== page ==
The Europe of Citizens: AGORA 2008
mise en ligne :07 07 2008 ( NEA say… n° 52 )
12th and 13th June 2008The European Parliament hosted the 2nd Citizens’ Agora devoted to climate change.
The Citizens’ Agora, as the Athenian Agora in the past, is a public place of meeting and debate, launched and supported from the European Parliament for the first time in November 2007.
The Agora 2007 offered 400 representatives of civil society the opportunity to discuss within the Parliament building about the future of
Thanks to the successful results of the previous experience, on 12th and 13th June 2008 the European Parliament organised, still in a testing phase, a new Citizens’ Agora: an enlarged number of representatives of civil society (
The European Union is very attentive to the threat represented by climate change and aware of the need to act, taking appropriate and drastic decisions in order to tackle the impact on the planet.
The EU position in the international efforts against climate change is prominent: it had a key role in the development of the two major treaties on the issue, the United Nations Framework Convention on Climate Change in 1992 and the relative Kyoto Protocol in 1997.
Therefore the contribution of the Citizens’ Agora on climate change is part of a global discussion: on the one hand it is set between two decisive international meetings adressing the issue: the last World Climate Conference in Bali (2007) and the next United Nations Climate Change Conference in Copenaghen (2009); on the other hand it plays an active role within the EU policy against climate change.
Introduced from a Plenary Session, the Agora Forum was divided in five workshops on different themes held over the two days; a new Plenary Session concluded the Forum activities.
12th June: Agora Plenary Session
The 2nd Citizens’ Agora was opened in the Hemicycle of the European Parliament by the EP Vice-President Gérard Onesta, the “father” of the Agora, as he was often called. His intervention focused on the value of the Agora as a new tool for citizens to communicate their opinions about common themes and on its potential role for the future in the European institutional architecture. The introduction of the Agora Forum also included the reference to the Irish Referendum on the Lisbon Treaty: according to the EU Vice- President the two events, fallen on the same date, represented on the one hand an important occasion of dialogue and meeting between civil society and institutions, on the other hand they also implied the risk of relying on citizens.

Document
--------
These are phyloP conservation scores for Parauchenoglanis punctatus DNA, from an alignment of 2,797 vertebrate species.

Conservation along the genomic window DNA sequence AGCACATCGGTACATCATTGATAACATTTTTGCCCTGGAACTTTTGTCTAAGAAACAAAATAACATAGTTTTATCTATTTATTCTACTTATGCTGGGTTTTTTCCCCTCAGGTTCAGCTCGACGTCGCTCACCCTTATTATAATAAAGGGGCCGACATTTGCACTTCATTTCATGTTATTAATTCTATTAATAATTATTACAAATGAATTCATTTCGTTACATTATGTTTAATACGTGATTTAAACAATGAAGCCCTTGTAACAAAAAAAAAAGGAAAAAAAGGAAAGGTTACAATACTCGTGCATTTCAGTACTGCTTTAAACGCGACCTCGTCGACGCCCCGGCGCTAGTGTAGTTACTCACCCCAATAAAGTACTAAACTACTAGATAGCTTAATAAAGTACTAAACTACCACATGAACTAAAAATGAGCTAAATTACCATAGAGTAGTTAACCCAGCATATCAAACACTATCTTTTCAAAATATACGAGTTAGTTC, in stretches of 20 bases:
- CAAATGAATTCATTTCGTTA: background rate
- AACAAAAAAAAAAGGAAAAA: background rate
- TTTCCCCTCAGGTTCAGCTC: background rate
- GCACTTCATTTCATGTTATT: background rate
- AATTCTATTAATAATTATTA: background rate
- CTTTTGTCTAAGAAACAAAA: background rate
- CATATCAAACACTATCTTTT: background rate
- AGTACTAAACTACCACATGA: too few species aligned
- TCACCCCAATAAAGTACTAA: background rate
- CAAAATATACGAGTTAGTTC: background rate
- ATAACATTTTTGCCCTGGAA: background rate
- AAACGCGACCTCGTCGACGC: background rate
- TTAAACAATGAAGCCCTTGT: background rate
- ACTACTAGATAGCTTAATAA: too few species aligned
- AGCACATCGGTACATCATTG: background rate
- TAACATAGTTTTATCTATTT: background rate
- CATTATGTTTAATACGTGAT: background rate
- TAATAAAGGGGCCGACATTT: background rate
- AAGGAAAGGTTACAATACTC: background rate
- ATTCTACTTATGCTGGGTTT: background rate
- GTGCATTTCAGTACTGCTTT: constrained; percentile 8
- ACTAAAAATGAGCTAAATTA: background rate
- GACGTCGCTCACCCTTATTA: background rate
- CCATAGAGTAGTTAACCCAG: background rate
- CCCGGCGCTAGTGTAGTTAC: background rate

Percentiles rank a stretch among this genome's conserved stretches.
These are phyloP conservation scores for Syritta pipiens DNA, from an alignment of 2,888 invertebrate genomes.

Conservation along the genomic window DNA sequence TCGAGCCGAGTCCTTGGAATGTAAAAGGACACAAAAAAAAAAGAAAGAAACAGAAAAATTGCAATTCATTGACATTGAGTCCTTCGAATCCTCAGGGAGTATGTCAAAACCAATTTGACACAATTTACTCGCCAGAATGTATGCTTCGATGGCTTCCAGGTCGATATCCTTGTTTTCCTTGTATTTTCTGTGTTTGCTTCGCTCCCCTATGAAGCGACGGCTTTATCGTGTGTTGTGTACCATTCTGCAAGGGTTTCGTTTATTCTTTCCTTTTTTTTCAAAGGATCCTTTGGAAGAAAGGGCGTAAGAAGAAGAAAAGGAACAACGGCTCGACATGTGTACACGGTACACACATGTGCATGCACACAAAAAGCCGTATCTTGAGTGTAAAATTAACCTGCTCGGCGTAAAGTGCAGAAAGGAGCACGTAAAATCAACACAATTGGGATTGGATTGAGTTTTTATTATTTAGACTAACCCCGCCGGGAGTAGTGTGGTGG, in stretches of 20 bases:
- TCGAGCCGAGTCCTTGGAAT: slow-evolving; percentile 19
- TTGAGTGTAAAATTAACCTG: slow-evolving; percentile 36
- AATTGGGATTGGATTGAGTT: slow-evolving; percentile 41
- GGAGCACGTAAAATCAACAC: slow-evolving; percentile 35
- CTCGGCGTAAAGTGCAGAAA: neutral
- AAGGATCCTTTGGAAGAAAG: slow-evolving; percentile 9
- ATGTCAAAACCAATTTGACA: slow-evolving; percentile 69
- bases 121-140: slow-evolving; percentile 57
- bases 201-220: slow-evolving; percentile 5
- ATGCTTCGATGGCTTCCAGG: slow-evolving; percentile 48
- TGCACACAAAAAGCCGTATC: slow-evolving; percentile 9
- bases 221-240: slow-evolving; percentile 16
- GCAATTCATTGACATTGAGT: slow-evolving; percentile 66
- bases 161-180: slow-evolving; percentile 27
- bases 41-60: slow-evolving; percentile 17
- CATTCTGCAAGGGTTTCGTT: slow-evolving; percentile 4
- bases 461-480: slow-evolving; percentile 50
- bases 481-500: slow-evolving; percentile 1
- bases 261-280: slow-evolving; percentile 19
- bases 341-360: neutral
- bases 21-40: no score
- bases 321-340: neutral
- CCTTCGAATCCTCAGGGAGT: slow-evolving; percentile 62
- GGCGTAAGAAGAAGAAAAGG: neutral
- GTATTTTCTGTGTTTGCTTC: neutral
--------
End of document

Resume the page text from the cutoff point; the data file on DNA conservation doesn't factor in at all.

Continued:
To the presentation held by Gérard Onesta followed the interventions of Alejo Vidal Quadras, Vice-President of the European Parliament, and of Arnaldo Arbruzzini, Secretary General of the main European federation of Chambers of Commerce and Industry. After mentioning the success of the 1st Agora on the future of
Afterwards Giudo Sacconi, Chairman of the European Parliament temporary Committee on Climate Change and Karl-Heinz Florenz, Rapporteur of the above-mentioned Committe introduced the state of play of the parlamentary work on climate. In Mr. Sacconi’s opinion the climate and energy crisis is not only a challenge, but also an opportunity for a deep change in ecomony and way of life, involving the active participation of citizens. The European Parliament works in this direction through the discussion of the legislative package, proposed by the European Commission in February 2008, 20 20 by 2020,
· a reduction of at least 20% in greenhouse gases by 2020 – rising to 30% if there is an international agreement.
· a 20% share of renewable energies in EU energy consumption by 2020.
In the meanwhile, asserted Mr. Florenz, the European Parliament temporary Committe on Climate Change is drafting a report on EU positions on climate change for the next United Nations Climate Change Conference in Copenaghen.
After the explication of the EP position concerning Climate Change came the solemn declarations of the European Institutions: Hans-Gert Pöttering, President of the European Parliament, introduced Climate Change as the greatest threat to the future of humanity; 90% of European citizens are worried about its concequences, therefore the need to involve them in an opened dialogue on the issue. Mentioning the American econimist Jeremy Rifkin, the EP President confirmed the EU driving role towards a Third Industrial Revolution and underlined the principle of solidarity among Member States and towards future generations. José Manuel Barroso, President of the European Commission, and Janez Podobnik, President of the Environment Council and Slovenian Minister of Environment and Spatial Planning, also asserted the necessity of operating towards a sustainable and low carbon economy. Dimitris Dimitriadis, President of the European Economic and Social Committee, focused on the impact that Climate Change had in August 2007 in Greece, his country, devastated by fires; he remembered the EU solidarity and strengthened the EU driving role in global change. Michel Delebarre, First Vice-President of the Committee of Regions, insisted on a better knowledge of territorial competences and requested European policies focused on the exploitation of their potential development.
To the over-mentioned declarations followed the interventions of three “key witnesses”: Jeremy Rifkin, economist and President of an international foundation for economic prospective; Jacqueline Mc Glade, Executive Director of the European Environment Agency; Claude Lenglet, Director R&D of a global building and civil works group. The speakers presented their different points of views on the issue.